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Fall Tips

The following tips are primarily for the fall season, but be aware of them all year round.

Kids are back in school. Cold and flu season is here. Holidays are just around the corner—be mindful of food safety concerns surrounding your family. Here are some other tips to help you prevent poisonings during this busy time of year.


  • Keep medicines, vitamins, diet supplements, and household products in the containers they came in (i.e., tight, possibly child-proof lids). 
  • Keep them locked up where children cannot see or reach them, particularly those medicines that taste, smell, or look like candy or drinks. Do this at home and when traveling.
  • Tell your doctor about all medicines you are taking and be careful when taking multiple prescriptions. 
  • Be sure you are not using two or more products that contain the same drug. 
  • It’s common to overdose on the drug acetaminophen, so be extra careful.
  • Read and follow directions and warnings on all labels before taking medicine.
  • If you have questions about how to use your medicine, call your doctor or pharmacist or call Poison Help (1-800-222-1222), which connects you to your local poison center, if you have a question after hours.
  • Talk to your doctor before taking any food supplements (such as vitamins, minerals, or herbs).
  • Never take medicine in the dark.
  • Never take other people's prescription drugs. Take only those that are prescribed for you.
  • Products, like medicine, that taste, smell, or look like candy or drinks may attract children. Be sure to keep these products out of sight. Keep them out of reach and locked up. 
  • Children learn by imitating adults. Children who see adults taking medicine will try to do the same thing.
  • Do you have medicine you no longer need or that has expired? Get rid of medicines that have expired or are no longer needed. Ask your local pharmacist how you can return unused, unneeded, or expired prescription drugs to pharmaceutical take-back locations for safe disposal. If this is not available, take the unused, unneeded, or expired prescription drugs out of their original containers. Mix the drugs with an undesirable substance, such as kitty litter, and put them in waterproof containers, such as empty cans or sealable bags, to make sure that they are not found and used by people or animals. Throw these containers in the trash. Your poison center may have updated advice for your area, call 1-800-222-1222. The Drug Enforcement Administration and its national and community partners hold their National Prescription Take Back Day in late April and October. Visit the National Prescription Take Back Day site for dates, times, event locations and year-round locations.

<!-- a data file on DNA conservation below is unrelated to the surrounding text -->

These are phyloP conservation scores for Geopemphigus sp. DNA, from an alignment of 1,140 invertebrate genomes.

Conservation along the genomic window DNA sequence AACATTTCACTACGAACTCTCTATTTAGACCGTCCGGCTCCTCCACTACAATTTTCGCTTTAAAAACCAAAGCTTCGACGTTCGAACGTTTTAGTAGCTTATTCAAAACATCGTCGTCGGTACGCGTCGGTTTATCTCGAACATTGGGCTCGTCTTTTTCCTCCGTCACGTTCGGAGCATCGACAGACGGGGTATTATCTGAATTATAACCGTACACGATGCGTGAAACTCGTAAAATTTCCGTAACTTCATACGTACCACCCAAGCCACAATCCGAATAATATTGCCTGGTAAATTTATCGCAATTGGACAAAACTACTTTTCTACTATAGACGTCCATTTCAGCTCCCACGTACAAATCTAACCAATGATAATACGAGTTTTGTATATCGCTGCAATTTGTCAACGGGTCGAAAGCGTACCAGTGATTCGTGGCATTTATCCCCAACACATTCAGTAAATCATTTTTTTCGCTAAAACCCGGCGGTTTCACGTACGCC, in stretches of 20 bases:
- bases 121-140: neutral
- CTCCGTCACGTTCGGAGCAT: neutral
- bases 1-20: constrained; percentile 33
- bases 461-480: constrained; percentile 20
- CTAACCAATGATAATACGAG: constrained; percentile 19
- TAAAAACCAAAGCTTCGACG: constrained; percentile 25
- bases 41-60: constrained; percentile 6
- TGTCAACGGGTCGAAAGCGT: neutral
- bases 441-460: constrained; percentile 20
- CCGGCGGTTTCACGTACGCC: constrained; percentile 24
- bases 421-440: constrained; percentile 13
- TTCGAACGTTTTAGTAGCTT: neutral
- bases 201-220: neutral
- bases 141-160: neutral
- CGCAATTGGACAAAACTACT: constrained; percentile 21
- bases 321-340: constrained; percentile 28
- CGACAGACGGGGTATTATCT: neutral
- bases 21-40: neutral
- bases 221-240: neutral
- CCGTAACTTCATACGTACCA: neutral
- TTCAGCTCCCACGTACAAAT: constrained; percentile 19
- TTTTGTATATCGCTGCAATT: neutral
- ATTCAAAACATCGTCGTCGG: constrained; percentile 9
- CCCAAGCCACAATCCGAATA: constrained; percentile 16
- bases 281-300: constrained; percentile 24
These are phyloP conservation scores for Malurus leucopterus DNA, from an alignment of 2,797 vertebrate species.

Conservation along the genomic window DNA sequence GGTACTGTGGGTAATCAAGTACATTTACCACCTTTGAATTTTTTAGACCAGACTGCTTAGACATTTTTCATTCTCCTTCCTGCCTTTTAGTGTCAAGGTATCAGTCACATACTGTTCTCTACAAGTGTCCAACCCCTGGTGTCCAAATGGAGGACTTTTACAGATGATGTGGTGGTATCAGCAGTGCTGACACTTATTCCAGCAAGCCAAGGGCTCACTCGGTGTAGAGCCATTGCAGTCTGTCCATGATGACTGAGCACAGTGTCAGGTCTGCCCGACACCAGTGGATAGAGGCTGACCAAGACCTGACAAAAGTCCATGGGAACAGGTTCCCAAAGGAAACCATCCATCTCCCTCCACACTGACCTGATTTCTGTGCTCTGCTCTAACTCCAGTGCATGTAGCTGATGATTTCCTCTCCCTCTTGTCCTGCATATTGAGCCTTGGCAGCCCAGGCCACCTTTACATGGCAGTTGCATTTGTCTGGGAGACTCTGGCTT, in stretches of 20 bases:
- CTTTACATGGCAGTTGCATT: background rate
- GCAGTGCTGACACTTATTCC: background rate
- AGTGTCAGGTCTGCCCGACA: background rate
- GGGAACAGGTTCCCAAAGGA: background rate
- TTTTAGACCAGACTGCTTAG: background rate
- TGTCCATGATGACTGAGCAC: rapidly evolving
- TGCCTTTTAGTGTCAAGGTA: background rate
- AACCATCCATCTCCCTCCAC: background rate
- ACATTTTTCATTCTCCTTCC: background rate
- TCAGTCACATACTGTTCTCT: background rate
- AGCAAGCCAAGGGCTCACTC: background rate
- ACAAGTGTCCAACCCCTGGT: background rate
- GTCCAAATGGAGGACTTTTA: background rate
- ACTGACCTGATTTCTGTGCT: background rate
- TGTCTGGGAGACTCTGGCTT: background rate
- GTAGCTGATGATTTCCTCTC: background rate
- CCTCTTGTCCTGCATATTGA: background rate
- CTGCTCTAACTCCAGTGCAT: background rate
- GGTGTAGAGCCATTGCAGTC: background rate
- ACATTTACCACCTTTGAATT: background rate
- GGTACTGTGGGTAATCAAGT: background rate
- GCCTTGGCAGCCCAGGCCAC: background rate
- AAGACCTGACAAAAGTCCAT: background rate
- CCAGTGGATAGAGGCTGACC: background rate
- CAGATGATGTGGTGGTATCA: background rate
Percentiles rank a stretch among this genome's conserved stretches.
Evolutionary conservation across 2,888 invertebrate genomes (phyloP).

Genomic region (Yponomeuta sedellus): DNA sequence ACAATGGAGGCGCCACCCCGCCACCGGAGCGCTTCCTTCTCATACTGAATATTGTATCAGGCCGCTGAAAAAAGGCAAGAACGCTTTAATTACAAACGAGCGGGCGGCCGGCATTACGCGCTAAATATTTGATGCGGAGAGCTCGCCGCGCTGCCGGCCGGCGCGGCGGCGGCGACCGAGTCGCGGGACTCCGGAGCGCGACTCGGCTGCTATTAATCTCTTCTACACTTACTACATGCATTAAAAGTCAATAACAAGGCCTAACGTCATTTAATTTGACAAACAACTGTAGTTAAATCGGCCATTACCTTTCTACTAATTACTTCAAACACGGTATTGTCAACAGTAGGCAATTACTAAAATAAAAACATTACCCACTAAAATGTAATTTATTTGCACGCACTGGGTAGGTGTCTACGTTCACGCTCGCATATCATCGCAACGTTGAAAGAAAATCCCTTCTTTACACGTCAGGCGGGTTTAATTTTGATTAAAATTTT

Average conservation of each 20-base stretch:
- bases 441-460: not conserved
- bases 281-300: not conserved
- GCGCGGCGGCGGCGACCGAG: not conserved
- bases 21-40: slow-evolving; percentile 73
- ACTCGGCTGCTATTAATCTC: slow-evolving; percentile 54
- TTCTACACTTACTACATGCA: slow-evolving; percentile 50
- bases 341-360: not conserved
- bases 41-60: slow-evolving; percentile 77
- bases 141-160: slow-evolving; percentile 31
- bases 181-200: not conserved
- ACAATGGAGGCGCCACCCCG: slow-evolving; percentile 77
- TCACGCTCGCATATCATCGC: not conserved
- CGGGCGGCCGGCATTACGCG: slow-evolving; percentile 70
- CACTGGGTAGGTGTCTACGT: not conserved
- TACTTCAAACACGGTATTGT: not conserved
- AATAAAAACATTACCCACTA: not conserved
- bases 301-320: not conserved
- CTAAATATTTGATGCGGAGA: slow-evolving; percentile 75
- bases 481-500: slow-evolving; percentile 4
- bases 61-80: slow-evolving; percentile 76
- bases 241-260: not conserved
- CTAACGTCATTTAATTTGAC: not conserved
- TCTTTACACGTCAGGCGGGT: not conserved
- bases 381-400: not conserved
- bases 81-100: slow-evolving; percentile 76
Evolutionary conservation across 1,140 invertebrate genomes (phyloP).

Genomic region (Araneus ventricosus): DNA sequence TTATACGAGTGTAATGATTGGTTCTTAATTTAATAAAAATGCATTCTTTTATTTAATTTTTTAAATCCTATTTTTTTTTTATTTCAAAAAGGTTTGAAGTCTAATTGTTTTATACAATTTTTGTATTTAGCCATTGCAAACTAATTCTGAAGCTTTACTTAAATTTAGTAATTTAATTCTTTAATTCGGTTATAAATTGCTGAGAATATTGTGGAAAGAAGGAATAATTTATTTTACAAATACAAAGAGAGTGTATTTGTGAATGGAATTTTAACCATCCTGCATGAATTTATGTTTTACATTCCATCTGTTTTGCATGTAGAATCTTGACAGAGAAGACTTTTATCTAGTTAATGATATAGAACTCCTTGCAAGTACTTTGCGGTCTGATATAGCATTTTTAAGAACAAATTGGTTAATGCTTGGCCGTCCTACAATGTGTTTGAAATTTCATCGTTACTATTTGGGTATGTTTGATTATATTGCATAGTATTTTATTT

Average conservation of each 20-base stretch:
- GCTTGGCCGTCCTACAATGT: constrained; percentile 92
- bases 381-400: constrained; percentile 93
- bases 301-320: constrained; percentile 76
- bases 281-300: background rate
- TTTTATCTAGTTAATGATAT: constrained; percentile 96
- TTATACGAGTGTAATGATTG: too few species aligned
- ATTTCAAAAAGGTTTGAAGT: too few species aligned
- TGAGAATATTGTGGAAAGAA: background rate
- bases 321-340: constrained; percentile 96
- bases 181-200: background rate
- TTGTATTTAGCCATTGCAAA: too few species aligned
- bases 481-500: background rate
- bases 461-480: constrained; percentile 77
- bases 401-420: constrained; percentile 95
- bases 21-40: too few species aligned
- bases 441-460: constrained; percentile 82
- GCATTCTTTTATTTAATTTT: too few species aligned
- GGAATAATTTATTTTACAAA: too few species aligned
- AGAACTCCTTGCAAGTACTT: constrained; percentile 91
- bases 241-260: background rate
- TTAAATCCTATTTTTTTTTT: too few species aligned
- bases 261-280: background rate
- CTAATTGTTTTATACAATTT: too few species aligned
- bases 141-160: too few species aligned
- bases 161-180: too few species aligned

• Only experts can tell poisonous mushrooms from safe mushrooms. 
  • Eating even a few bites of certain mushrooms can cause liver damage that can kill you.
  • Poisonous mushrooms, called "death caps," often grow in yards and parks.


  • Berries may attract children. Some berries that can harm people do not harm birds and other animals.
  • If you think someone ate berries from a plant, right away call the Poison Help line (1-800-222-1222), which connects you to your local poison center. Poison center experts probably will not be able to identify the plant on the phone. 
  • A greenhouse or plant nursery can help identify your plants, so learn the names of the plants around your home just in case.  

Back to school and art supplies

  • Children often use art products (e.g., glue, paint, ink) at home, school, and day care. These art products are mixtures of chemicals. They can be dangerous if not used correctly, stored properly, or expired. 
  • Make sure children use art products safely by reading labels carefully, following the directions for safe use and disposal, and cleaning up tables, desks, and counters appropriately.
  • Young children are likely to put pretty, colorful art products in their mouths. Additionally, if a product is splashed into the eyes or spilled onto skin, right away call the Poison Help line (1-800-222-1222), which connects you to your local poison center.
  • Do not eat or drink while using art products.
  • Never use products for painting skin unless the product says it is safe to do so.
  • Never use products to decorate food unless the product says it is safe to do so.
  • Keep art products in the containers they came in.

Carbon monoxide (CO)

  • Fall is usually the time we turn on heaters and generators. Make sure your heating system is running smoothly and the carbon monoxide detector has fresh batteries.
  • For more information on CO, refer to winter tips.

Call for help

Remember, if you suspect that you or someone you know has been poisoned, immediately call the toll-free Poison Help line (1-800-222-1222), which connects you to your local poison center.